'Elder brother'

It was not the first time he had put his official position on the line. As a Party official, Lu engaged himself in social affairs, discussing online hot topics and pushing for their resolution.

In private, he gave a great deal of help to journalists. More than a decade ago, investigative journalist Deng Fei came to him for help over a "case of injustice," and he gave him his support without reservation. "Lu is willing to help those hurt by injustice," Deng told After that case, many journalists who came to Hunan for interviews would go to Lu for help. Lu then established two groups on QQ messenger that brought together a number of journalists, which won him a respected status of "elder brother".

As a part of China's political system, Lu has certain principles. He would make clear to the journalists he helped what he could or not say, and never talked about himself or the Party disciplinary commission he worked for. "He speaks truth inside the system, and we speak truth outside. He is connected to us," Deng said.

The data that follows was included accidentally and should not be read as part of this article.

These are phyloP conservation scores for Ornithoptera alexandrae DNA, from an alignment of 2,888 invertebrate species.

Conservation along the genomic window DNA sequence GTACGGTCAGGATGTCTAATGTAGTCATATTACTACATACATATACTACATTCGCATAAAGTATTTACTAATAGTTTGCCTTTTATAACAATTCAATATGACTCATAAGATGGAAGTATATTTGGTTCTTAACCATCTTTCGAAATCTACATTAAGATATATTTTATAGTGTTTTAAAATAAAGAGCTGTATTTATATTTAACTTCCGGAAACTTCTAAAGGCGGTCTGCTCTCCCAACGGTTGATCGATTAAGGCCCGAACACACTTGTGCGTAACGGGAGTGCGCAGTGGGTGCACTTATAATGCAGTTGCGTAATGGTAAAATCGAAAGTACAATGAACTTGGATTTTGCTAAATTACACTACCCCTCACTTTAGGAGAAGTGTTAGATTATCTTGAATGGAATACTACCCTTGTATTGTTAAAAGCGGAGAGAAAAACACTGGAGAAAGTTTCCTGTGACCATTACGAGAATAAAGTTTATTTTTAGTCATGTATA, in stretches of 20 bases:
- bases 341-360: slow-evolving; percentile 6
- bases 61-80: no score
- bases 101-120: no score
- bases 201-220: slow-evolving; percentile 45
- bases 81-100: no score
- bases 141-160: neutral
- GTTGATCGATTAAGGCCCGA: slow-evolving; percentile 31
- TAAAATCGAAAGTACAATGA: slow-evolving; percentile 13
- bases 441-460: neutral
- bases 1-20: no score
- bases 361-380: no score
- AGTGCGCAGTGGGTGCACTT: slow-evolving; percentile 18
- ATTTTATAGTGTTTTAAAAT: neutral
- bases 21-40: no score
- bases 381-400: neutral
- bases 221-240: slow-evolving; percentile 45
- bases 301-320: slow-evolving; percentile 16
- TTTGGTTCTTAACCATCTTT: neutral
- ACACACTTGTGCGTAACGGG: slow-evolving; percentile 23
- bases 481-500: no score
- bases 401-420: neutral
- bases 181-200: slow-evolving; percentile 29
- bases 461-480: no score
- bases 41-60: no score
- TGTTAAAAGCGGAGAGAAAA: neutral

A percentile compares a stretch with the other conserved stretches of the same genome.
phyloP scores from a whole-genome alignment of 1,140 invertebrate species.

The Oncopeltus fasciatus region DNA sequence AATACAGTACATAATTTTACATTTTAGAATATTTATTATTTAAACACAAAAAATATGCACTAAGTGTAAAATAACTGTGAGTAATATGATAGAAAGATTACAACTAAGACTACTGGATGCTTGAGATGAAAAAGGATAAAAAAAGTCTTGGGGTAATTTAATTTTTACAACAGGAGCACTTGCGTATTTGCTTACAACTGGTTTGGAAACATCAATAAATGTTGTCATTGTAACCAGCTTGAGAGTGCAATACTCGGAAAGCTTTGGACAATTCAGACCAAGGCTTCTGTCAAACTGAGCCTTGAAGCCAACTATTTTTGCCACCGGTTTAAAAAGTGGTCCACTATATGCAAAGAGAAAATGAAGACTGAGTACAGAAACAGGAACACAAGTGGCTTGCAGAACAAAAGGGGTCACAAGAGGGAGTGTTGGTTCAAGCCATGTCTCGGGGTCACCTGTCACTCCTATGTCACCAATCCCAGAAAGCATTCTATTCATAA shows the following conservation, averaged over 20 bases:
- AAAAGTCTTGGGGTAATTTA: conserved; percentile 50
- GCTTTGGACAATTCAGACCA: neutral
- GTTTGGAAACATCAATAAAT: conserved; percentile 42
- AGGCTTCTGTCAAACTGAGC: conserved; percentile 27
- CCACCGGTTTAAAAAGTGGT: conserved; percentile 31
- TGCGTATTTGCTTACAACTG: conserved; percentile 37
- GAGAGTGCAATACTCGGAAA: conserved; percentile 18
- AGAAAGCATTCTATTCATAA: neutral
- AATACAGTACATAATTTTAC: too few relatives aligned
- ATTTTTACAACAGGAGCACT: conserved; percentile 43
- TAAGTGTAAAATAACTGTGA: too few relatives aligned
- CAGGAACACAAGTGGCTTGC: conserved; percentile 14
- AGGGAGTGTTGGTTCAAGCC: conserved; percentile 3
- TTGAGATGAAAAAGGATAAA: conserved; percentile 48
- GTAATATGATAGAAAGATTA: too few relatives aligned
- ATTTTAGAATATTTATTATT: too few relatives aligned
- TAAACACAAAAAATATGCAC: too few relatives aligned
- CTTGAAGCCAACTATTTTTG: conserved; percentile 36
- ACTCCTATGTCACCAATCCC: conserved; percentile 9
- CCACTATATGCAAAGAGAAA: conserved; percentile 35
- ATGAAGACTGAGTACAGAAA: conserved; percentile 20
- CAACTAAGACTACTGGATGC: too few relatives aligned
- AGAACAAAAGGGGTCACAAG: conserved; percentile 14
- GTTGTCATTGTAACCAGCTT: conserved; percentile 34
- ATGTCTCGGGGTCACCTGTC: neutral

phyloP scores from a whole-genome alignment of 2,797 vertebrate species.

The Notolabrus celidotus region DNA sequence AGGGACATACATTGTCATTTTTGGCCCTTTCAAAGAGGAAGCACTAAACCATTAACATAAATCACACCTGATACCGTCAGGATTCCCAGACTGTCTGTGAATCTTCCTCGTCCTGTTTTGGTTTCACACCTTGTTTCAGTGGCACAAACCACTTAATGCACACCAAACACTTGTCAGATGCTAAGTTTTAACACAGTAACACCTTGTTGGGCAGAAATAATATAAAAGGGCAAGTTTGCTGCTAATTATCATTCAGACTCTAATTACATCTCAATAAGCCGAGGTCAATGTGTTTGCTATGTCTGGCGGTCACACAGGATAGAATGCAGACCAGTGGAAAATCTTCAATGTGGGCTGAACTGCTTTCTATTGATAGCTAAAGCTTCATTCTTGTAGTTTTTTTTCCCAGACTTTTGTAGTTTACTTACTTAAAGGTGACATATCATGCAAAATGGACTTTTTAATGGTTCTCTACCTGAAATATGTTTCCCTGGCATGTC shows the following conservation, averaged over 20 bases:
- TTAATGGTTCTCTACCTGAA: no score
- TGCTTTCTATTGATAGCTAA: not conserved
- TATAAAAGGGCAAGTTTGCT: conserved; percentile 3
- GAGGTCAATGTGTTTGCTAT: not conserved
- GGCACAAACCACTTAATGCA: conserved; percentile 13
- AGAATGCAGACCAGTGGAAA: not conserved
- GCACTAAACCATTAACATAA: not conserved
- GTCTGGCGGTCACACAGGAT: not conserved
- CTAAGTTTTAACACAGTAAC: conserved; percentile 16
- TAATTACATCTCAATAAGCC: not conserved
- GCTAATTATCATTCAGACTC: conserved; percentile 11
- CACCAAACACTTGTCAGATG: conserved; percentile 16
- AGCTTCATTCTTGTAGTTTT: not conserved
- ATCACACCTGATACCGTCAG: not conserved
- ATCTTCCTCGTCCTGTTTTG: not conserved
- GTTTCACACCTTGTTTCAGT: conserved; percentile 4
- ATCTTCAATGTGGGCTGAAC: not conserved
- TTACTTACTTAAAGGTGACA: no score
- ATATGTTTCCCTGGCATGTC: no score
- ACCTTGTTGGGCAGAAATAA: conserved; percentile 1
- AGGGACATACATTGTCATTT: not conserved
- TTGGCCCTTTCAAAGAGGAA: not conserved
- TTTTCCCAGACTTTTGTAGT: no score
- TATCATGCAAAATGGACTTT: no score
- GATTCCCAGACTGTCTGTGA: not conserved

On the other hand, part of Lu's duty was writing reports on public opinion that were to be submitted to higher authorities, and he relied on journalists to collect information on social issues.

When public anger grew over a forced demolition in Jiahe, Hunan Province in 2004, Lu had a clear idea of the case and submitted proposals to the government on how to deal with it, which were largely ignored. Discontent over the case eventually spread to a national level, forcing the State Council to meet to discuss ways to resolve it.